November 15, 2019
Yes, they are called “Easter Eggs” – but have nothing to do with Easter, per se. In tech, an Easter egg is an undocumented feature in a tech product, set in motion by a sequence of commands that nobody would hit accidentally.
Google Easter Eggs
Dan Sandler, who works on the Android smartphone software has built an eggy surprise into every version of Android since 2011. For the current version – Android P – he created a secret painting app.
“One of the themes in the P release was ‘digital well-being,’” he said. “In my paint app, over time, the strokes you draw fade away to nothing, like a Zen drawing board.”
In Google Maps, the best-known Easter egg appeared on March 10, 2018, International Mario Day, celebrating the goofy Italian plumber from Nintendo’s video games. On that day, the usual blue arrow for on the map, representing your location, appeared as Mario in his go-kart.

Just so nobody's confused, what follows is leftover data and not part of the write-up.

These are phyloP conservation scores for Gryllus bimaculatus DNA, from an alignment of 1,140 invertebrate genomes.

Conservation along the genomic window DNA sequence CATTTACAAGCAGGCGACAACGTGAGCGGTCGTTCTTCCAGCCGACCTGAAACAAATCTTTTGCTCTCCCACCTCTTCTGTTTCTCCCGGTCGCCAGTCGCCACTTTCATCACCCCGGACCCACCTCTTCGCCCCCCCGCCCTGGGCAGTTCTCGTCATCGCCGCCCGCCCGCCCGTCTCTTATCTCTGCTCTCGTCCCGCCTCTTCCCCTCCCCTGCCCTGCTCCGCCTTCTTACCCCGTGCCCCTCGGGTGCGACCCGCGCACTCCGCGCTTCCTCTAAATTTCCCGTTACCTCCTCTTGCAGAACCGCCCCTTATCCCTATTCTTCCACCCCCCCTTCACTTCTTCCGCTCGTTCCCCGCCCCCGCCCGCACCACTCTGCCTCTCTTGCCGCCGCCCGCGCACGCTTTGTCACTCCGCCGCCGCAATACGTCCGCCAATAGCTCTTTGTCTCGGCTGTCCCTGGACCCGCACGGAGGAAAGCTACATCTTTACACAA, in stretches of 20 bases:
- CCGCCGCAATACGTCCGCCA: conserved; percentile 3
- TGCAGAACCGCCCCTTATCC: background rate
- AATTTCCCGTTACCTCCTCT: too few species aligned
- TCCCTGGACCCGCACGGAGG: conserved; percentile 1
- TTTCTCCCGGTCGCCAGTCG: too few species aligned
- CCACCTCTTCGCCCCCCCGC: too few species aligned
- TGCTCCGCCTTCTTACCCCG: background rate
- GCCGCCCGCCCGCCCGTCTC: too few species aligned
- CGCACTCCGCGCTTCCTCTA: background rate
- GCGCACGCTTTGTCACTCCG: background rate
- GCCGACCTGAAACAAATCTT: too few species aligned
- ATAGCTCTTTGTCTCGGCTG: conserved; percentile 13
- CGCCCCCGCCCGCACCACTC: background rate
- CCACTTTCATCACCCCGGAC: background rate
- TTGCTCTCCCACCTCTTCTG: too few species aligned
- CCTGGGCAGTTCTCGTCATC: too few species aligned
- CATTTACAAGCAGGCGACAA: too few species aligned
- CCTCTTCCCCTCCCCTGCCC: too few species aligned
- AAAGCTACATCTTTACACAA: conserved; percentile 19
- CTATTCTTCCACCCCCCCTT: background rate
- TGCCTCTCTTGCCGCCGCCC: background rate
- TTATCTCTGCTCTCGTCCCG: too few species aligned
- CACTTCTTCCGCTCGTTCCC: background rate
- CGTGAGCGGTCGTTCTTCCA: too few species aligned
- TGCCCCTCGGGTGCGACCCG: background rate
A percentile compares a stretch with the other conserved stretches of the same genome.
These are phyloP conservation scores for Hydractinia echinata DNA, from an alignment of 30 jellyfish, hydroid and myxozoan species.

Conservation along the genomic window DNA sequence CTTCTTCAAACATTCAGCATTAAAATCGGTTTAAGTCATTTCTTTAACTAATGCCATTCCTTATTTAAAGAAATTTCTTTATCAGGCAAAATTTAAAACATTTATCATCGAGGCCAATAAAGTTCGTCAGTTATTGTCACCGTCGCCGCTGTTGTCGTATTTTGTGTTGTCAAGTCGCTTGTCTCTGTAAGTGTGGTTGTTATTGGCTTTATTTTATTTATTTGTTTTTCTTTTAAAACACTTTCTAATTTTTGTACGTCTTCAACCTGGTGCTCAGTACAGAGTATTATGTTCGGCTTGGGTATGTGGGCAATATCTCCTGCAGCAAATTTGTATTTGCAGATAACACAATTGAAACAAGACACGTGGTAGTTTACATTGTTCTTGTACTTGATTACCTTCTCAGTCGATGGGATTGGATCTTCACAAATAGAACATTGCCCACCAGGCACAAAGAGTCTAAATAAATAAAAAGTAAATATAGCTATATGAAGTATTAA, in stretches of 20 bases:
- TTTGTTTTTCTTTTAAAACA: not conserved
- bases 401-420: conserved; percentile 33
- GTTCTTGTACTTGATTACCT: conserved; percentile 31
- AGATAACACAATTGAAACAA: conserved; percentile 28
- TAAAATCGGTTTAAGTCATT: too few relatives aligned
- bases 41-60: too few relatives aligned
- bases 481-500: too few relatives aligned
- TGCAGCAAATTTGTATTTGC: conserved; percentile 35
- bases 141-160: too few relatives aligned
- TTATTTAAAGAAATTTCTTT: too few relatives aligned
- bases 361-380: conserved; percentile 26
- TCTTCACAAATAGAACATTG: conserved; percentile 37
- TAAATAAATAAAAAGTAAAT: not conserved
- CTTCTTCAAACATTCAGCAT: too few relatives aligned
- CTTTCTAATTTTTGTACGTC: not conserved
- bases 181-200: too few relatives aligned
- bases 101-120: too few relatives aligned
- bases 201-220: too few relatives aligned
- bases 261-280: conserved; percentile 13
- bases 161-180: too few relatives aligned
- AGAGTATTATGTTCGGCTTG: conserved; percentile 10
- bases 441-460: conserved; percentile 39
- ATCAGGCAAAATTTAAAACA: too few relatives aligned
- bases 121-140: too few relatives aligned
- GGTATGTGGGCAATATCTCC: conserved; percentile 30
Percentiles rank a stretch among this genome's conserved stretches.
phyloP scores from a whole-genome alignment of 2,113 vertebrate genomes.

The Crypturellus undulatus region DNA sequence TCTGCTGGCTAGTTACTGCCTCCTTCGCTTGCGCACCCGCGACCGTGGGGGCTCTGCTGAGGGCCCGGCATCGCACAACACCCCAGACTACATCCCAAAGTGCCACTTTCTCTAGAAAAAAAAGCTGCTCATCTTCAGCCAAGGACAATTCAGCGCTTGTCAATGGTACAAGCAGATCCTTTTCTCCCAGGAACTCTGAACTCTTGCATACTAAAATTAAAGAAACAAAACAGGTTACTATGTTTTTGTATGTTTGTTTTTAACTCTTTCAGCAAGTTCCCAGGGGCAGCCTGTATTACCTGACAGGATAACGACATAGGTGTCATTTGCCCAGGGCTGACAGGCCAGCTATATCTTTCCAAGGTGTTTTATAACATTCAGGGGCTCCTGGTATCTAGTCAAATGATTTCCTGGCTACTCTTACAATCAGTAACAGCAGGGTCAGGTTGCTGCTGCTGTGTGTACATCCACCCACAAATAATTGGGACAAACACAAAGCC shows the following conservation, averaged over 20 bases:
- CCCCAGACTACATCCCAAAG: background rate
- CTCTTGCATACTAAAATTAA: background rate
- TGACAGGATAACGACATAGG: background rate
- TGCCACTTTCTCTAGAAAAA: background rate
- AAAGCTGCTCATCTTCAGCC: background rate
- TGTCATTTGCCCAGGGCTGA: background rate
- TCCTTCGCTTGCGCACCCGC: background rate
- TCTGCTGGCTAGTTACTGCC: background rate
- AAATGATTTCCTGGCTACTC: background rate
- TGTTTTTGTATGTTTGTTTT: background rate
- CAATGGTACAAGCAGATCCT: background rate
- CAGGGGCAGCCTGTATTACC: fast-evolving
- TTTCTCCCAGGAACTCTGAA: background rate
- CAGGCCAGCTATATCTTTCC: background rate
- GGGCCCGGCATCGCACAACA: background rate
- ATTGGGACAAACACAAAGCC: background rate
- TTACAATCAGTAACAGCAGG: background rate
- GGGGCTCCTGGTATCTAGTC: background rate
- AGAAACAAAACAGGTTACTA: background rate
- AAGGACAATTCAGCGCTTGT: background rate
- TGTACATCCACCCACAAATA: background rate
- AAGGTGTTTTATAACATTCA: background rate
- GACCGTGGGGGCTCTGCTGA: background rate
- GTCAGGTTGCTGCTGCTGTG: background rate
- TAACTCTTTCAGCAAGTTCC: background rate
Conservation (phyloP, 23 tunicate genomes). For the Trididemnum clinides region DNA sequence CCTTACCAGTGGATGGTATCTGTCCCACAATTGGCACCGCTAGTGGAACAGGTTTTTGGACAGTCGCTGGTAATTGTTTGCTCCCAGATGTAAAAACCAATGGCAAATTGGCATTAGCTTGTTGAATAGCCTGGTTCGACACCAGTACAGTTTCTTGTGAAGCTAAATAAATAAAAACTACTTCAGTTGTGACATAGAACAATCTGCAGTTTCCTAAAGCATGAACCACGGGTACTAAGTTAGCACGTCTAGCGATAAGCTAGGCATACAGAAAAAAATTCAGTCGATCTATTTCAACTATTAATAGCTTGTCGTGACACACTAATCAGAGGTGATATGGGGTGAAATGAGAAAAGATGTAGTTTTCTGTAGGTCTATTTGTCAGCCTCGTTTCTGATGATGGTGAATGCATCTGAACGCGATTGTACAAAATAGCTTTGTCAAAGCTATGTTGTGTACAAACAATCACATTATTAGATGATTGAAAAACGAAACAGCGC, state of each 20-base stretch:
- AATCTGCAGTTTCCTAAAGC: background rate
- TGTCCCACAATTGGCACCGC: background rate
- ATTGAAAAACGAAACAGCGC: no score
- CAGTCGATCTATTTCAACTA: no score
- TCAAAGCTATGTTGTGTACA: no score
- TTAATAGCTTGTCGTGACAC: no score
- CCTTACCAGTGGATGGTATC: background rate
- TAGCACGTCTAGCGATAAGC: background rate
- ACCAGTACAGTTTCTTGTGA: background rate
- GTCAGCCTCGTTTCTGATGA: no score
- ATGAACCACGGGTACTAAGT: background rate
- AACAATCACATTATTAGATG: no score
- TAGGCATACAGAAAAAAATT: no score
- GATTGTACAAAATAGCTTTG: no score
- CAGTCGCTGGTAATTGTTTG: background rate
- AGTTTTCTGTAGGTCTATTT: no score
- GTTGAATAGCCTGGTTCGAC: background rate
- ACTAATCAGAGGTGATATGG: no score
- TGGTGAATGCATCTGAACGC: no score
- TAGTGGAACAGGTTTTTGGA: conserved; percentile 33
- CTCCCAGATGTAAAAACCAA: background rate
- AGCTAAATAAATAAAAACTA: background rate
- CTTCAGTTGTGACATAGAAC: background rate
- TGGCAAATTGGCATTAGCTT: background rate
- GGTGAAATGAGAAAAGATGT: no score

Tesla Easter Eggs
Every car can accelerate, brake and turn. But only the Tesla Model X can put on a three-minute dance performance. The windows open, the speakers blast a holiday carol, the exterior lights flash in sequence, the front doors open and close, and the gull-wing doors rise, arch and flap to the music.
Drivers can also summon Easter eggs like romance mode (the car’s screen displays a crackling fireplace as a mood-setting pop song begins to play); Santa mode (your car’s icon becomes a sleigh, snowflakes fall, and the turn signal produced the sound of jingle bells); and emissions testing mode (you, the driver, can trigger the sound of flatulence emerging from any of the car’s seats).
Tesla has confirmed that its cars still contain Easter eggs that nobody has yet discovered.
The hunt continues.
SOURCE: New York Times, 8/22/19